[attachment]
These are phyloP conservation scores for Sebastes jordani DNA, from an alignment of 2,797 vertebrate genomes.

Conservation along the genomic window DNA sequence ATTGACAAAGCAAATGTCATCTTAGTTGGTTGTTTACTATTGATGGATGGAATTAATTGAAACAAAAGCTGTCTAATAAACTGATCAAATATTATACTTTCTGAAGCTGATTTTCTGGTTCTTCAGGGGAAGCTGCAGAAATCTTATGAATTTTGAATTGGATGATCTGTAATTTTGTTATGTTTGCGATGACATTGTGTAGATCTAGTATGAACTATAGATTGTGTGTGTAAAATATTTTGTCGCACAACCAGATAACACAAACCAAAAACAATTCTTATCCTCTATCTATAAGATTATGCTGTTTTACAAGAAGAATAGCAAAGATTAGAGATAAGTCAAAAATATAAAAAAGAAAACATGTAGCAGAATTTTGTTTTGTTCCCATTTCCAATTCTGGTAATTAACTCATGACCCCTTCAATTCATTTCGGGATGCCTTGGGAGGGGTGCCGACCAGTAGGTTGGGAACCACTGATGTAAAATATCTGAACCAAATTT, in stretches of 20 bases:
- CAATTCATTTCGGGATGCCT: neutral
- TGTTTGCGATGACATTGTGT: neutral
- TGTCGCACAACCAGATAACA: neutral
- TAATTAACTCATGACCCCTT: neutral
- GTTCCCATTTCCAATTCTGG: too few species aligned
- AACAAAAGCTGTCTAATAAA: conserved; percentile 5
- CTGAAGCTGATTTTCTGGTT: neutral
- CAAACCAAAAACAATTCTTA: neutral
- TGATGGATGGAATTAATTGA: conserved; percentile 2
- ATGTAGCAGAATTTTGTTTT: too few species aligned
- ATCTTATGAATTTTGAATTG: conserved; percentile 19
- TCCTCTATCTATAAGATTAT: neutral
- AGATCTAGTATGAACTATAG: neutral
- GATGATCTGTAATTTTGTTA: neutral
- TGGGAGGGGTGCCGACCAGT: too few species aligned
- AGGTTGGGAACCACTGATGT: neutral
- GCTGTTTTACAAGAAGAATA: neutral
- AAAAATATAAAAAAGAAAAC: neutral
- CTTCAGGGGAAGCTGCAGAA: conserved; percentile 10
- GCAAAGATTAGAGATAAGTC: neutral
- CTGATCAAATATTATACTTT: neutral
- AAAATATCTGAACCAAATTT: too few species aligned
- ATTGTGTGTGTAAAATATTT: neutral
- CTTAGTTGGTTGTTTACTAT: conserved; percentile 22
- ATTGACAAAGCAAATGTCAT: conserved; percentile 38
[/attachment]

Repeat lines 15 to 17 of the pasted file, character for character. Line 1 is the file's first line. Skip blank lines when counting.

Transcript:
- AGATCTAGTATGAACTATAG: neutral
- GATGATCTGTAATTTTGTTA: neutral
- TGGGAGGGGTGCCGACCAGT: too few species aligned